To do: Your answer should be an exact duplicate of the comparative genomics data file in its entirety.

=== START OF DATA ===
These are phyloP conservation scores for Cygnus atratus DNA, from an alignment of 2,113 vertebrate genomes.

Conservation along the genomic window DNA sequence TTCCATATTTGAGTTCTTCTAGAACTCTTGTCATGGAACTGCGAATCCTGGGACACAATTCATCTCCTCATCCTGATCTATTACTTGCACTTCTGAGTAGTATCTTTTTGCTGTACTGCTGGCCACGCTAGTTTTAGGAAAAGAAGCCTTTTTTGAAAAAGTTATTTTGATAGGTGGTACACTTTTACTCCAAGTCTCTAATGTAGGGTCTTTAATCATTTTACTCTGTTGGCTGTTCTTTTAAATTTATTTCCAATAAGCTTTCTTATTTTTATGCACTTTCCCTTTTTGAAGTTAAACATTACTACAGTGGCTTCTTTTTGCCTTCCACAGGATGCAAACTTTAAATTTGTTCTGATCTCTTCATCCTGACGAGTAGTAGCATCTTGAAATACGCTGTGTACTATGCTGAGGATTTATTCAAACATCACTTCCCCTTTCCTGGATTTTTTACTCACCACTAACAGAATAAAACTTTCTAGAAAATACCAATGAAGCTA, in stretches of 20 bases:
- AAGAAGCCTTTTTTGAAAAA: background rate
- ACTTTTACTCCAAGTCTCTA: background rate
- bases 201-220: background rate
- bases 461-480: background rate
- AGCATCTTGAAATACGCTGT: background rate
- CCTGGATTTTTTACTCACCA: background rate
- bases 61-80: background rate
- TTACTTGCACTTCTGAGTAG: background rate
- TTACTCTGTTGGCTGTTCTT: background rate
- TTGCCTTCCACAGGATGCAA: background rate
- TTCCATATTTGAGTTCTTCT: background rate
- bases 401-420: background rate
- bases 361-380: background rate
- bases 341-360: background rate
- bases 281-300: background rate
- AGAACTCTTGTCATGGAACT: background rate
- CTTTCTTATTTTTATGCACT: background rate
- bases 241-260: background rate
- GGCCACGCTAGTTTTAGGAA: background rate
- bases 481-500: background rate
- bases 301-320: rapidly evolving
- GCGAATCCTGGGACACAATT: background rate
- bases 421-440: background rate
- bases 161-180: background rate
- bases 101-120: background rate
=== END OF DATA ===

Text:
These are phyloP conservation scores for Cygnus atratus DNA, from an alignment of 2,113 vertebrate genomes.

Conservation along the genomic window DNA sequence TTCCATATTTGAGTTCTTCTAGAACTCTTGTCATGGAACTGCGAATCCTGGGACACAATTCATCTCCTCATCCTGATCTATTACTTGCACTTCTGAGTAGTATCTTTTTGCTGTACTGCTGGCCACGCTAGTTTTAGGAAAAGAAGCCTTTTTTGAAAAAGTTATTTTGATAGGTGGTACACTTTTACTCCAAGTCTCTAATGTAGGGTCTTTAATCATTTTACTCTGTTGGCTGTTCTTTTAAATTTATTTCCAATAAGCTTTCTTATTTTTATGCACTTTCCCTTTTTGAAGTTAAACATTACTACAGTGGCTTCTTTTTGCCTTCCACAGGATGCAAACTTTAAATTTGTTCTGATCTCTTCATCCTGACGAGTAGTAGCATCTTGAAATACGCTGTGTACTATGCTGAGGATTTATTCAAACATCACTTCCCCTTTCCTGGATTTTTTACTCACCACTAACAGAATAAAACTTTCTAGAAAATACCAATGAAGCTA, in stretches of 20 bases:
- AAGAAGCCTTTTTTGAAAAA: background rate
- ACTTTTACTCCAAGTCTCTA: background rate
- bases 201-220: background rate
- bases 461-480: background rate
- AGCATCTTGAAATACGCTGT: background rate
- CCTGGATTTTTTACTCACCA: background rate
- bases 61-80: background rate
- TTACTTGCACTTCTGAGTAG: background rate
- TTACTCTGTTGGCTGTTCTT: background rate
- TTGCCTTCCACAGGATGCAA: background rate
- TTCCATATTTGAGTTCTTCT: background rate
- bases 401-420: background rate
- bases 361-380: background rate
- bases 341-360: background rate
- bases 281-300: background rate
- AGAACTCTTGTCATGGAACT: background rate
- CTTTCTTATTTTTATGCACT: background rate
- bases 241-260: background rate
- GGCCACGCTAGTTTTAGGAA: background rate
- bases 481-500: background rate
- bases 301-320: rapidly evolving
- GCGAATCCTGGGACACAATT: background rate
- bases 421-440: background rate
- bases 161-180: background rate
- bases 101-120: background rate